As part 1 of my end-of-year wrap up, here are 10 memorable talking pictures that came into my life in 2015. I’ve split the list between recent and older films.
Morgiana (dir. Juraj Herz, CZ 1972)
Actually, I don’t know if I first watched this film this year or last, all I know is that I’ve seen it probably ten times, and I love it more each time. A stunning, gothic-Victorian twisted fairy-tale about two sisters, it’s perfectly designed and gloriously over the top, complete with bombastic score. Iva Janzurová is wonderful in the dual roles of Viktorie and Klára. An all-time favourite.
लगान | Lagaan: One Upon a Time in India (dir. Ashutosh Gowariker, IN 2001)
Surely one of the best anti-Colonial films as well as one of the best sports films of all time. The four-hour runtime flies by as Indian villagers led by Aamir Khan take on the British Raj … with the game of cricket. (Incidentally, as someone who grew up playing cricket, it’s one of the few sports films where I actually knew the rules of the game). A visually beautiful film with great characters and a gripping storyline. And yes, the game comes down to the very last ball of the last over.
En duva satt på en gren och funderade på tillvaron | A Pigeon Sat on a Branch Reflecting on Existence (dir. Roy Andersson, SE 2014)
The inimitable Roy Andersson is back with a darkly hilarious work. Each tragicomic vignette is expertly staged, with Andersson’s typical long takes and deep focus. Beautiful and bizarre.
The Duke of Burgundy (dir. Peter Strickland, GB 2014)
A stylish, moody, and surreal gothic love story about a D&S relationship between two women, set in an indeterminate but vaguely Victorian milieu. Being a giallo fan, I’d seen Strickland’s previous feature film Berberian Sound Studio (GB 2012), and The Duke of Burgundy bears much in common with it stylistically—luscious design, lots of shots with shallow depth of field, various double-exposures and camera tricks. The Duke of Burgundy is an enveloping experience, much enhanced by its haunting score. It’s so stylistic as to be almost claustrophobic, yet the film doesn’t lose sight of the central relationship between the two women.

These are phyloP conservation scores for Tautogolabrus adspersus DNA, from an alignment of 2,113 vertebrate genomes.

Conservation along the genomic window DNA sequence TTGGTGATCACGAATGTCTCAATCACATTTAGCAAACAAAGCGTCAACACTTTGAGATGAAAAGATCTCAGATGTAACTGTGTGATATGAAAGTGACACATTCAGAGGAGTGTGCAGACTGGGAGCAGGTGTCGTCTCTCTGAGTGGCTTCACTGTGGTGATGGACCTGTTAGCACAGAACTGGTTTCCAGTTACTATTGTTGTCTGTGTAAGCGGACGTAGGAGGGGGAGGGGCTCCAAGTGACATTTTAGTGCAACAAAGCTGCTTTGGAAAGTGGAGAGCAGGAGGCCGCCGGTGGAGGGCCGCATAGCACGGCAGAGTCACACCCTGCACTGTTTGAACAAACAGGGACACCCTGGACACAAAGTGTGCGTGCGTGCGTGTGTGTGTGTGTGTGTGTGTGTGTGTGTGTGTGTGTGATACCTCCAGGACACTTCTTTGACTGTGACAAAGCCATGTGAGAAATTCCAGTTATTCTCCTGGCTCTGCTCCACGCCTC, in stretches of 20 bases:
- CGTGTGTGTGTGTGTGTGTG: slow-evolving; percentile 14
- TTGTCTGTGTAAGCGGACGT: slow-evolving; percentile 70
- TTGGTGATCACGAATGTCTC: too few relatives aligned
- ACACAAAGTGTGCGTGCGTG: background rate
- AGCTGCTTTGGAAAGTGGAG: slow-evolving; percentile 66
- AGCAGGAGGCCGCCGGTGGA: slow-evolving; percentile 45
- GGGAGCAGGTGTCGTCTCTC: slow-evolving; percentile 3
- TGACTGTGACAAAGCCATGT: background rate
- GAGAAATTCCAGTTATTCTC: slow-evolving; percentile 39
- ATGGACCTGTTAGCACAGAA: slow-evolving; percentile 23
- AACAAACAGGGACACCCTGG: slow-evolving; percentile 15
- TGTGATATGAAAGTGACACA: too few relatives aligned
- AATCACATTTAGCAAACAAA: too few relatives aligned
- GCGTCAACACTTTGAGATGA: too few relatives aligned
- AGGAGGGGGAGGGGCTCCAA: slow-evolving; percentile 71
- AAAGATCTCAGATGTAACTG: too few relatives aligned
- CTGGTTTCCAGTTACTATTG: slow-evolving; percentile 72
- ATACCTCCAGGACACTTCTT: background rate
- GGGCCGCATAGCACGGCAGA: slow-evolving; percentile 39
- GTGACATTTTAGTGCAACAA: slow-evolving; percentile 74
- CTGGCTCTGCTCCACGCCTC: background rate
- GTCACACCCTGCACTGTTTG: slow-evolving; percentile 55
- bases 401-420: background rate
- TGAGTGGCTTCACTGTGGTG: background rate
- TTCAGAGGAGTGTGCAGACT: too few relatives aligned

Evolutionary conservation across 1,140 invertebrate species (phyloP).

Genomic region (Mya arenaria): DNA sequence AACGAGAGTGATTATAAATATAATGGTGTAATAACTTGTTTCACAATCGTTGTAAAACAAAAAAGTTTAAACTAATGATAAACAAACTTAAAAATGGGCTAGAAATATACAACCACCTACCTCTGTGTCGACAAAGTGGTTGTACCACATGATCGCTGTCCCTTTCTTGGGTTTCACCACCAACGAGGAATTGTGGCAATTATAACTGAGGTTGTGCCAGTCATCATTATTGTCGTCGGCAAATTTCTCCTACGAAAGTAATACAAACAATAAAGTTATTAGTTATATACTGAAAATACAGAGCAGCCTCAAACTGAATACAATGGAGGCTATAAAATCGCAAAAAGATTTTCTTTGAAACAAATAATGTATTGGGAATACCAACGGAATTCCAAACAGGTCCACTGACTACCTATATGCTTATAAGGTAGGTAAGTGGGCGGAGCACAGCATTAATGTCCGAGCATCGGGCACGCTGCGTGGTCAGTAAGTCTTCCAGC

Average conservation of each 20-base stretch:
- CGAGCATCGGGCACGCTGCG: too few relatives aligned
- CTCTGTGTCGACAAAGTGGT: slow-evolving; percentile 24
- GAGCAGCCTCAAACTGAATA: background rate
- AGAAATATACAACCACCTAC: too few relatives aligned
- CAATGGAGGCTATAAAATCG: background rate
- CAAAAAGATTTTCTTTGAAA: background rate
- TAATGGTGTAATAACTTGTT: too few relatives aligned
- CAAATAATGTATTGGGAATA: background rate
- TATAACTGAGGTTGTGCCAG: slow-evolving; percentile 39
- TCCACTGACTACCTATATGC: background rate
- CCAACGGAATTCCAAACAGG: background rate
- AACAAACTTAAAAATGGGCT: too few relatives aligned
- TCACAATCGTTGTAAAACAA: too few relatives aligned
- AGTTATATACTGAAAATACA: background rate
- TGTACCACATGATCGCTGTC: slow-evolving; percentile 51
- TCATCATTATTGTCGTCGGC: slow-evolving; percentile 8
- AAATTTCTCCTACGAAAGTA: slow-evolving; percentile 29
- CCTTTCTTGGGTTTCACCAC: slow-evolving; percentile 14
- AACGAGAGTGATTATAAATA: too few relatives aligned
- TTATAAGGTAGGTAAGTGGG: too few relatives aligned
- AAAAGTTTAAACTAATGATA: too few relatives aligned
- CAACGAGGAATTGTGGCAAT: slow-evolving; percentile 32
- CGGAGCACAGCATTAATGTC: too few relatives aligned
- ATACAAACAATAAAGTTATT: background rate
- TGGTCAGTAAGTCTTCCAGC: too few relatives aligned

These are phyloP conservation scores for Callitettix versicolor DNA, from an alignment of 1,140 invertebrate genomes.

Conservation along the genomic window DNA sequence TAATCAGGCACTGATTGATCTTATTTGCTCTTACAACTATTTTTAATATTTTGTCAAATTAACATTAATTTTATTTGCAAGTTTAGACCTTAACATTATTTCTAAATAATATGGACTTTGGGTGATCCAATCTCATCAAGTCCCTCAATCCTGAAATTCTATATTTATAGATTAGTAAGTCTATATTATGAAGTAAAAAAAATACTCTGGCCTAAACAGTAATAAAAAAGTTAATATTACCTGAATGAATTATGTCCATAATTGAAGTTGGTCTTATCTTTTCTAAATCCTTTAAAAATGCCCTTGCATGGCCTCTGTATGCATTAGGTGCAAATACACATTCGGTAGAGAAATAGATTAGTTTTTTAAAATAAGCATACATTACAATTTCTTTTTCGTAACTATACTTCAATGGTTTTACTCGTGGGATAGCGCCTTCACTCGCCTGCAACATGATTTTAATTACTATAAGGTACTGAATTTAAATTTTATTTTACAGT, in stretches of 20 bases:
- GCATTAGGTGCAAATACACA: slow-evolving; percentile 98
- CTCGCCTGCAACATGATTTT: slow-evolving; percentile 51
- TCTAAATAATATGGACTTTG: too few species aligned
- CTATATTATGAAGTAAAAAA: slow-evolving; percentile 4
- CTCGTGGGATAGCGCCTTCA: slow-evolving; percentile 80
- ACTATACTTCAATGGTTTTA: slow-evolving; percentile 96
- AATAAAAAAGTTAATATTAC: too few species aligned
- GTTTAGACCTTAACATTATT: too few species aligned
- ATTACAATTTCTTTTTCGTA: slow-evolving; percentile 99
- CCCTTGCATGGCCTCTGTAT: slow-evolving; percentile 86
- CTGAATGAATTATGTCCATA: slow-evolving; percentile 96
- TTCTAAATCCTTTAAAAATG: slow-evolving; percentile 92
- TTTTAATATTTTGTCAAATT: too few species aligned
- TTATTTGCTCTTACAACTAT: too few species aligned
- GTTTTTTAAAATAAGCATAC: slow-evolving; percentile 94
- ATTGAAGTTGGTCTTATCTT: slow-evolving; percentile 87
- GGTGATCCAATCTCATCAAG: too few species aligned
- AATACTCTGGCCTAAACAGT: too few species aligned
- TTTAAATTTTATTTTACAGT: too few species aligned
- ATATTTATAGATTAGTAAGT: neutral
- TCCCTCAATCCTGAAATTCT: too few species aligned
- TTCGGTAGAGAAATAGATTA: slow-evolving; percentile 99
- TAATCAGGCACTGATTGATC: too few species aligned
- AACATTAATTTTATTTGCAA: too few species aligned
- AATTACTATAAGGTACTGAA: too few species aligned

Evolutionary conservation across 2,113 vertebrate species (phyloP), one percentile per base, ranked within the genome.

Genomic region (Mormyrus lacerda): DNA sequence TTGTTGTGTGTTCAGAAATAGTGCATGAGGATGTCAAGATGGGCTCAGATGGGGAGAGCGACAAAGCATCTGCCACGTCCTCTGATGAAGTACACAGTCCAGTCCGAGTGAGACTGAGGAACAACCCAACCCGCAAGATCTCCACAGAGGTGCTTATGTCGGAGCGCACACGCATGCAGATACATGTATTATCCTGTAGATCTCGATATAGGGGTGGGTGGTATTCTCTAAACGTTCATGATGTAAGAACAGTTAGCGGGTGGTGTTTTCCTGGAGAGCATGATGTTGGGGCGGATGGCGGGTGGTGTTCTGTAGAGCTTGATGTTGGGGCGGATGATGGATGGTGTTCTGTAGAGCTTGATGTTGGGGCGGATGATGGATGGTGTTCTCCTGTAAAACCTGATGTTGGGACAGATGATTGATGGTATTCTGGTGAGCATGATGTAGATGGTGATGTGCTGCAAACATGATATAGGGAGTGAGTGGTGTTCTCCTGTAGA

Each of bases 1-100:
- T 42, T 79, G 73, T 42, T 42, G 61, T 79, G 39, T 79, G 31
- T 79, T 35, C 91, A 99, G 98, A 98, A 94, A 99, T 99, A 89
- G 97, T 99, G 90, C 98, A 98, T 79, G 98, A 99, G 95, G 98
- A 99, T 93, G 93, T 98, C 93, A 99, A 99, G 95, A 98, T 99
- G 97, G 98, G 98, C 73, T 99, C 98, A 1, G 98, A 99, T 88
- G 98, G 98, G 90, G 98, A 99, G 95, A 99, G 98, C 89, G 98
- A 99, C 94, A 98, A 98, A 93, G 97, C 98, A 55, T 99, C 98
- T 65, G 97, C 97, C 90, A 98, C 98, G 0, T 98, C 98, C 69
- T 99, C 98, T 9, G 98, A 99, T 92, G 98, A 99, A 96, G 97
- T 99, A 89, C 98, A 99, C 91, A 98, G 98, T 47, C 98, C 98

Black Cat, White Cat (dir. Emir Kusturica, SR 1998)
Few movies have this much energy and joy. Raucous, laugh-out-loud funny, and warm.
Clouds of Sils Maria (dir. Olivier Assayas, FR/DE/CH 2014)
I found this drama about female stardom, aging, and creative/professional relationships very poignant. Juliette Binoche is always worth watching, but Kristen Stewart was also excellent as her personal assistant Valentine.
Under the Cherry Moon (dir. Prince, US 1986)
I’m a huge Prince fan, but somehow it took me until this year to watch Under the Cherry Moon. The film was directed by and stars His Purpleness, who also provides the de facto soundtrack with his album Parade—not my favourite of the classic Prince era, I must say. The film is in black and white, with a decadent 80s-does-Art-Deco aesthetic: Prince plays Christopher Tracy, a fancy gigolo on the Riviera who begins a relationship with young heiress Kristin Scott Thomas (!), in her film debut. Christopher is out to scam KST … or will true love grow between these two crazy kids?
A simple and promising enough premise, but Under the Cherry Moon is a ludicrously self-indulgent vanity project. The design is beautiful and Prince looks fantastic, but the film is weighted down by inane dialogue, an incredibly unconvincing romance, and a wildly uneven tone. Luckily these things weren’t really obstacles to my enjoyment. We get Prince in an array of fantastic outfits (including a backwards tuxedo) and scenes such as Prince and KST going drag-racing, Prince and his gigolo BFF Tricky (Jerome Benton) panicking over a bat infestation in a restaurant, and KST running up on stage and drumming along to “Planet Rock” (!!). There’s even a Casablanca homage. Prince threw everything but the kitchen sink at this film—Under the Cherry Moon may be ridiculous, but you have to admire his panache.